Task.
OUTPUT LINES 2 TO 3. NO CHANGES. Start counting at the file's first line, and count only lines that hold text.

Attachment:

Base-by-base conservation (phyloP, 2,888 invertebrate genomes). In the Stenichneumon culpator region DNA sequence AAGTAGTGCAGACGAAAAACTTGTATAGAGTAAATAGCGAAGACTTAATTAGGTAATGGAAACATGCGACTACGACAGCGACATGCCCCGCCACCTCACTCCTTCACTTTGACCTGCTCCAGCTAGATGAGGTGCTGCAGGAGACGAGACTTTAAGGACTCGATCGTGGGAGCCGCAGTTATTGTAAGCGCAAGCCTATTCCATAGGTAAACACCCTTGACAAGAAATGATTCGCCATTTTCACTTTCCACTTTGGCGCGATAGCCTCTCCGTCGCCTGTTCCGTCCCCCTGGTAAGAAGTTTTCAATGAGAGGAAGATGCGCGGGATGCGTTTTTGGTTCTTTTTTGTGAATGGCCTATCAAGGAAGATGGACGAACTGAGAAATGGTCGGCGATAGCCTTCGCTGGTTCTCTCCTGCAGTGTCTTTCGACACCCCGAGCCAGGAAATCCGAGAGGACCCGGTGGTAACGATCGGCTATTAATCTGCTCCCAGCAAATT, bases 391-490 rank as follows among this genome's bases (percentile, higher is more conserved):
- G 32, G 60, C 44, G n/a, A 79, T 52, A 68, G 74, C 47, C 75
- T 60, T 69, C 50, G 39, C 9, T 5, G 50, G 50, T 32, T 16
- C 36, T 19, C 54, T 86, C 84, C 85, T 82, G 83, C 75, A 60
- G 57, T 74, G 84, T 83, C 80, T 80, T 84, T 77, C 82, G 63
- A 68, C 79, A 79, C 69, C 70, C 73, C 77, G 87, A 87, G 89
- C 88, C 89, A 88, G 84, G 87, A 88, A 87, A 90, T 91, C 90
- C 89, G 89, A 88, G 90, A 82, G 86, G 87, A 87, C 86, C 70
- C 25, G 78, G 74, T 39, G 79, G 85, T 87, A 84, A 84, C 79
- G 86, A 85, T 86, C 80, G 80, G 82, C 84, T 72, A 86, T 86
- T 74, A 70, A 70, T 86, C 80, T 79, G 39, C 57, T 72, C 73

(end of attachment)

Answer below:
- G 32, G 60, C 44, G n/a, A 79, T 52, A 68, G 74, C 47, C 75
- T 60, T 69, C 50, G 39, C 9, T 5, G 50, G 50, T 32, T 16